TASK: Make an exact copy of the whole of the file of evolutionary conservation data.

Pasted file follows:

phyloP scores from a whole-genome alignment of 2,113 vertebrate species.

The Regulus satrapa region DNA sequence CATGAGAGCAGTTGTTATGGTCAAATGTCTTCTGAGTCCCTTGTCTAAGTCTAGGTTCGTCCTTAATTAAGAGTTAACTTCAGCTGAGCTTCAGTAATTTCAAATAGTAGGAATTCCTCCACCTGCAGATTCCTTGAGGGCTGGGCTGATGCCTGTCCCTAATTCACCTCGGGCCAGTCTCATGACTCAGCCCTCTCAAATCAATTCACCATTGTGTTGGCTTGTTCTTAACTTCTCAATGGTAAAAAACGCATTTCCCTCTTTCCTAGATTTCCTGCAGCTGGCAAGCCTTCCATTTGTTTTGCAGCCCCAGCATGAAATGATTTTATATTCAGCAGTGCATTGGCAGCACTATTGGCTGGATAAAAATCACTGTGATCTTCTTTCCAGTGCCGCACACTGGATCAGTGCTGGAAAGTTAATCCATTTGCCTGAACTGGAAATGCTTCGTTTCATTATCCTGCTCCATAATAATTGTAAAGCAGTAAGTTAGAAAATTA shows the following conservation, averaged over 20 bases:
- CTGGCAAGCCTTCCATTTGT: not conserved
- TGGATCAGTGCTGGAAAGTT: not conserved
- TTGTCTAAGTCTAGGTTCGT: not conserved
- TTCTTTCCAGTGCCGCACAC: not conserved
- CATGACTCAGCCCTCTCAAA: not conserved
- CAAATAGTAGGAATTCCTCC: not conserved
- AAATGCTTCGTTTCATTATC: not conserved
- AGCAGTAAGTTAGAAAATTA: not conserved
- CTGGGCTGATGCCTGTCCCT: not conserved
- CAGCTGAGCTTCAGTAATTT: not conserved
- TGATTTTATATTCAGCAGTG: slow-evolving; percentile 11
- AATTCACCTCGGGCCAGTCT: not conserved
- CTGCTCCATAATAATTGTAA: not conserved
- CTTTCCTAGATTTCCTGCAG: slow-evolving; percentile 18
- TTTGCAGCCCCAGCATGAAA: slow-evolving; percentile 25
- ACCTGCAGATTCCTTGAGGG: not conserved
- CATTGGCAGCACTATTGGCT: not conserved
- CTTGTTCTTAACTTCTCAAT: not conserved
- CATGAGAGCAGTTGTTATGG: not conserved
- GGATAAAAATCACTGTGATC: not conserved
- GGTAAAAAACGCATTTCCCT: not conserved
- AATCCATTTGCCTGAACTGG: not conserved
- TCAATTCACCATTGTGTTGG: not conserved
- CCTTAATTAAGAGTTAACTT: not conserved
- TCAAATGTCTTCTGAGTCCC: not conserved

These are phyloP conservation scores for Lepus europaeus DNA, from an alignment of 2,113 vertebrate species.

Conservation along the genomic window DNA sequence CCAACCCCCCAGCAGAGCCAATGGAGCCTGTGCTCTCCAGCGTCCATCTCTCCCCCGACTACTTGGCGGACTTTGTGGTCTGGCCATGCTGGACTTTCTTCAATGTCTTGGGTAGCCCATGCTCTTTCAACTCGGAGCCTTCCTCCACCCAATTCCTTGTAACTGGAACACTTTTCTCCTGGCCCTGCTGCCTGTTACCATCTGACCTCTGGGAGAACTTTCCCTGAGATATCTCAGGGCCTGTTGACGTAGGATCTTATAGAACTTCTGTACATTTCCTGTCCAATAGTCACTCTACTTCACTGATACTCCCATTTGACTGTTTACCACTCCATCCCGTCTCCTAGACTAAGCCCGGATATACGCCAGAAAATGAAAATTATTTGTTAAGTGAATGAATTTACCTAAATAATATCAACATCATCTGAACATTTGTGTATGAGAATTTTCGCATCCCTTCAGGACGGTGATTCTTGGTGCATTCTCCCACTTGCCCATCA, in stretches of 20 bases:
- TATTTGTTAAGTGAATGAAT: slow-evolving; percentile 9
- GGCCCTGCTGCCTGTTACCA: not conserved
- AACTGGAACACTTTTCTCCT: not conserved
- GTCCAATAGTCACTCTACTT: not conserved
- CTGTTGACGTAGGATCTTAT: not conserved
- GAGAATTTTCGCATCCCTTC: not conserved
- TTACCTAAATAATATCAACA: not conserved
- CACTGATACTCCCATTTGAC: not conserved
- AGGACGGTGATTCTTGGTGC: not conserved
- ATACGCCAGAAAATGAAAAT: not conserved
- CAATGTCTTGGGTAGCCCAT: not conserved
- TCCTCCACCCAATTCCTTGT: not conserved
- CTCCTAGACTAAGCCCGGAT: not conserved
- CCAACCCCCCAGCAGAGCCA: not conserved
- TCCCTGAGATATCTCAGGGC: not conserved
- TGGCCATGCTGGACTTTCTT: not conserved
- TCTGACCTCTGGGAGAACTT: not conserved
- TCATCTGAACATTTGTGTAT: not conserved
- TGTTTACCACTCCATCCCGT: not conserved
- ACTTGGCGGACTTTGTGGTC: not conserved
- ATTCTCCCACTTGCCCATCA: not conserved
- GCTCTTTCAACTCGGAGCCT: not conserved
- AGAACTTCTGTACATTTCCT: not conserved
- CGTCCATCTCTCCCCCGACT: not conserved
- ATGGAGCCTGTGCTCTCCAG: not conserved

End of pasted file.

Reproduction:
phyloP scores from a whole-genome alignment of 2,113 vertebrate species.

The Regulus satrapa region DNA sequence CATGAGAGCAGTTGTTATGGTCAAATGTCTTCTGAGTCCCTTGTCTAAGTCTAGGTTCGTCCTTAATTAAGAGTTAACTTCAGCTGAGCTTCAGTAATTTCAAATAGTAGGAATTCCTCCACCTGCAGATTCCTTGAGGGCTGGGCTGATGCCTGTCCCTAATTCACCTCGGGCCAGTCTCATGACTCAGCCCTCTCAAATCAATTCACCATTGTGTTGGCTTGTTCTTAACTTCTCAATGGTAAAAAACGCATTTCCCTCTTTCCTAGATTTCCTGCAGCTGGCAAGCCTTCCATTTGTTTTGCAGCCCCAGCATGAAATGATTTTATATTCAGCAGTGCATTGGCAGCACTATTGGCTGGATAAAAATCACTGTGATCTTCTTTCCAGTGCCGCACACTGGATCAGTGCTGGAAAGTTAATCCATTTGCCTGAACTGGAAATGCTTCGTTTCATTATCCTGCTCCATAATAATTGTAAAGCAGTAAGTTAGAAAATTA shows the following conservation, averaged over 20 bases:
- CTGGCAAGCCTTCCATTTGT: not conserved
- TGGATCAGTGCTGGAAAGTT: not conserved
- TTGTCTAAGTCTAGGTTCGT: not conserved
- TTCTTTCCAGTGCCGCACAC: not conserved
- CATGACTCAGCCCTCTCAAA: not conserved
- CAAATAGTAGGAATTCCTCC: not conserved
- AAATGCTTCGTTTCATTATC: not conserved
- AGCAGTAAGTTAGAAAATTA: not conserved
- CTGGGCTGATGCCTGTCCCT: not conserved
- CAGCTGAGCTTCAGTAATTT: not conserved
- TGATTTTATATTCAGCAGTG: slow-evolving; percentile 11
- AATTCACCTCGGGCCAGTCT: not conserved
- CTGCTCCATAATAATTGTAA: not conserved
- CTTTCCTAGATTTCCTGCAG: slow-evolving; percentile 18
- TTTGCAGCCCCAGCATGAAA: slow-evolving; percentile 25
- ACCTGCAGATTCCTTGAGGG: not conserved
- CATTGGCAGCACTATTGGCT: not conserved
- CTTGTTCTTAACTTCTCAAT: not conserved
- CATGAGAGCAGTTGTTATGG: not conserved
- GGATAAAAATCACTGTGATC: not conserved
- GGTAAAAAACGCATTTCCCT: not conserved
- AATCCATTTGCCTGAACTGG: not conserved
- TCAATTCACCATTGTGTTGG: not conserved
- CCTTAATTAAGAGTTAACTT: not conserved
- TCAAATGTCTTCTGAGTCCC: not conserved

These are phyloP conservation scores for Lepus europaeus DNA, from an alignment of 2,113 vertebrate species.

Conservation along the genomic window DNA sequence CCAACCCCCCAGCAGAGCCAATGGAGCCTGTGCTCTCCAGCGTCCATCTCTCCCCCGACTACTTGGCGGACTTTGTGGTCTGGCCATGCTGGACTTTCTTCAATGTCTTGGGTAGCCCATGCTCTTTCAACTCGGAGCCTTCCTCCACCCAATTCCTTGTAACTGGAACACTTTTCTCCTGGCCCTGCTGCCTGTTACCATCTGACCTCTGGGAGAACTTTCCCTGAGATATCTCAGGGCCTGTTGACGTAGGATCTTATAGAACTTCTGTACATTTCCTGTCCAATAGTCACTCTACTTCACTGATACTCCCATTTGACTGTTTACCACTCCATCCCGTCTCCTAGACTAAGCCCGGATATACGCCAGAAAATGAAAATTATTTGTTAAGTGAATGAATTTACCTAAATAATATCAACATCATCTGAACATTTGTGTATGAGAATTTTCGCATCCCTTCAGGACGGTGATTCTTGGTGCATTCTCCCACTTGCCCATCA, in stretches of 20 bases:
- TATTTGTTAAGTGAATGAAT: slow-evolving; percentile 9
- GGCCCTGCTGCCTGTTACCA: not conserved
- AACTGGAACACTTTTCTCCT: not conserved
- GTCCAATAGTCACTCTACTT: not conserved
- CTGTTGACGTAGGATCTTAT: not conserved
- GAGAATTTTCGCATCCCTTC: not conserved
- TTACCTAAATAATATCAACA: not conserved
- CACTGATACTCCCATTTGAC: not conserved
- AGGACGGTGATTCTTGGTGC: not conserved
- ATACGCCAGAAAATGAAAAT: not conserved
- CAATGTCTTGGGTAGCCCAT: not conserved
- TCCTCCACCCAATTCCTTGT: not conserved
- CTCCTAGACTAAGCCCGGAT: not conserved
- CCAACCCCCCAGCAGAGCCA: not conserved
- TCCCTGAGATATCTCAGGGC: not conserved
- TGGCCATGCTGGACTTTCTT: not conserved
- TCTGACCTCTGGGAGAACTT: not conserved
- TCATCTGAACATTTGTGTAT: not conserved
- TGTTTACCACTCCATCCCGT: not conserved
- ACTTGGCGGACTTTGTGGTC: not conserved
- ATTCTCCCACTTGCCCATCA: not conserved
- GCTCTTTCAACTCGGAGCCT: not conserved
- AGAACTTCTGTACATTTCCT: not conserved
- CGTCCATCTCTCCCCCGACT: not conserved
- ATGGAGCCTGTGCTCTCCAG: not conserved